Call Tree view

  • Tip:  Unlike in Functions view, the same function may appear in more than one place because it was called by different parts of the application.  In the above picture, playSound() appears under endPieceFlip() and startPieceFlip().

Sorting in Call Tree view works at the group level, with each subgroup sorting individually.

Searching Reports

As with other areas of the F12 Tools, use the Search box to find functions by name:

Search

If a match is found, use the Next/Previous Result buttons Results buttons (Enter / Shift+Enter) to navigate results.

Search results

Comparing Reports

As you create profiling sessions, you may notice the report drop-down is keeping track: 

Session reports

Use this to switch between individual profiling sessions.  These are retained only for the life of the window. 

To save the data for later use, or to perform more analysis, click the “Export data” button Export data to save to a CSV format (that can then be load directly into Excel):

Import to Excel

  • Tip: You can copy items (tab-delimited format) from the report directly.  Click, CTRL+Click (for multiple items), or CTRL+A (all items), then CTRL+C or right-click and choose “Copy” to add details to the clipboard.

Once in Excel, you can decide where to go next.  Build up an archive to document application performance during development, create various analysis graphs, or even extend Excel with .NET to help detect changes and trends from session to session.

Performance Optimization Tips

Now that you know how the profiler works, what should you be looking for?  It’s a huge topic, subject of books, presentations, and articles, but here are some ideas to get you thinking:

  • Find hotspots – Obvious, but hard to master.  Invest time where there’s the largest potential benefit.  Profile, then sort on exclusive time to get a quick view.  The more you read JavaScript optimization articles & books and keep up with advances in JavaScript (e.g. new ECMAScript 5 options), the better you’ll be at finding ways to improve.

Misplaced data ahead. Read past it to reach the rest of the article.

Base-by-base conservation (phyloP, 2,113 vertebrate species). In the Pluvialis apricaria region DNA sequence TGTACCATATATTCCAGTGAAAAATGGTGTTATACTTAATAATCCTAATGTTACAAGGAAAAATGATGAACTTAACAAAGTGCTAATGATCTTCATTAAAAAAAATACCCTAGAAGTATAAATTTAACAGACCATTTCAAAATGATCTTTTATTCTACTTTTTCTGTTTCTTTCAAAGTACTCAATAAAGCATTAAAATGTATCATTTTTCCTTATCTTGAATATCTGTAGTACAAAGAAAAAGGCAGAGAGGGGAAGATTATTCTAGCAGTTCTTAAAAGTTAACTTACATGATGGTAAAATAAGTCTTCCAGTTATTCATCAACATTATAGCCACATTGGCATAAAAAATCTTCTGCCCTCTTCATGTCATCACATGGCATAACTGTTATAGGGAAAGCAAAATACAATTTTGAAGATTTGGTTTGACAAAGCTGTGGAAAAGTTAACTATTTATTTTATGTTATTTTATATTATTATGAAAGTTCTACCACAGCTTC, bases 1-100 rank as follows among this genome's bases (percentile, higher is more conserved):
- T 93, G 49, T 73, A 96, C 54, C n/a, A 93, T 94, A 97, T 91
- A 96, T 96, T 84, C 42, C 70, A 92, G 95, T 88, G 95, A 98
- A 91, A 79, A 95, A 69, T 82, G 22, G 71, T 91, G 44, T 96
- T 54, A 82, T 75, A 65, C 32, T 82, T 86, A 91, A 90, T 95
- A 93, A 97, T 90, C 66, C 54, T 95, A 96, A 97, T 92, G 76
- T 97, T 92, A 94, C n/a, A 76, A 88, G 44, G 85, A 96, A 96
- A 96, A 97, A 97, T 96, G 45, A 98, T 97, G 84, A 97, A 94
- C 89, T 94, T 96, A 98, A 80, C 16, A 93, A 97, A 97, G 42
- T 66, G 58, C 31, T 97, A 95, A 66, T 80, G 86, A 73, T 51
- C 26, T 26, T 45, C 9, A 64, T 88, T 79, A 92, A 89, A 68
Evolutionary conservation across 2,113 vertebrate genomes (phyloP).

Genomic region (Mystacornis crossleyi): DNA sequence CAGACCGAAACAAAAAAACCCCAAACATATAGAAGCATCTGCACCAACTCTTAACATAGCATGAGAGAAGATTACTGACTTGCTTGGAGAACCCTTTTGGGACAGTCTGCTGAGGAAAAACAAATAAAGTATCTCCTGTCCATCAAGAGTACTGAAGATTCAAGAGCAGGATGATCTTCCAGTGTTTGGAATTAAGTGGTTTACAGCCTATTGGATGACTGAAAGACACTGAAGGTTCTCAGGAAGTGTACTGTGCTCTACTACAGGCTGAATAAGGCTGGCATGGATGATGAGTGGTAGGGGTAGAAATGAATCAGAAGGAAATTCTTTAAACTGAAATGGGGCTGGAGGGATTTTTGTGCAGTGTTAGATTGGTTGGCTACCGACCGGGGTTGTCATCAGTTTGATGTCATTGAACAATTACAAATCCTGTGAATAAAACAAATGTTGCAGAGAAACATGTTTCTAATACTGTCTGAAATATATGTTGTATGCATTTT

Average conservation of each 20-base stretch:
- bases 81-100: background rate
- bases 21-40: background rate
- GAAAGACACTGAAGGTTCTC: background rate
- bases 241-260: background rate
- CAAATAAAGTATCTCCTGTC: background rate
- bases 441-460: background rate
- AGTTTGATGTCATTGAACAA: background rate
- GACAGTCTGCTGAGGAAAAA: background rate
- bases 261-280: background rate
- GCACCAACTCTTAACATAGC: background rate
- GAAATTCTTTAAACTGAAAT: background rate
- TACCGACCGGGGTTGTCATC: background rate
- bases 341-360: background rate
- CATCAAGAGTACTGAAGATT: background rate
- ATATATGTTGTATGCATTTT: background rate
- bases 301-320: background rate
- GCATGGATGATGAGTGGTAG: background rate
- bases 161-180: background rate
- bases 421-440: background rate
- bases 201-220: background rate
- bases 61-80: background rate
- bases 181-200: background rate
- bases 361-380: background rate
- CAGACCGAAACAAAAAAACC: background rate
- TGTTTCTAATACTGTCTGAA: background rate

• High function counts – Having many calls to a function isn’t necessarily a problem, but it’s a good place to start looking.  Can you refactor to batch requests together? Move conditionals earlier to prevent code path execution (a good use of the Call Tree view)? Make asynchronous requests?
  • Repeated calls – Calling a function with the same arguments repeatedly?  Recomputing values frequently? They may be a good candidates for caching and/or precomputing common requests (server- or client-side).
  • Use realistic data – Some issues only manifest themselves in production scenarios.  Test with realistic data and conditions… before your users do (e.g. testing that document processor using “Hello world!” might not be enough.)

Again, just a starting point, and many books and articles await you.  For more ideas, watch Jason Weber’s “50 Performance Tricks to Make Your HTML5 Web Sites Faster” session from Mix11.

Next: Part 5 – Network Performance and Debugging

JavaScript execution is only part of the performance landscape.  How you utilize (and don’t utilize) the network is another major performance factor. 

In the next article, we’ll take a look at the Network feature that was added to the F12 Tools with Internet Explorer 9.

-Chris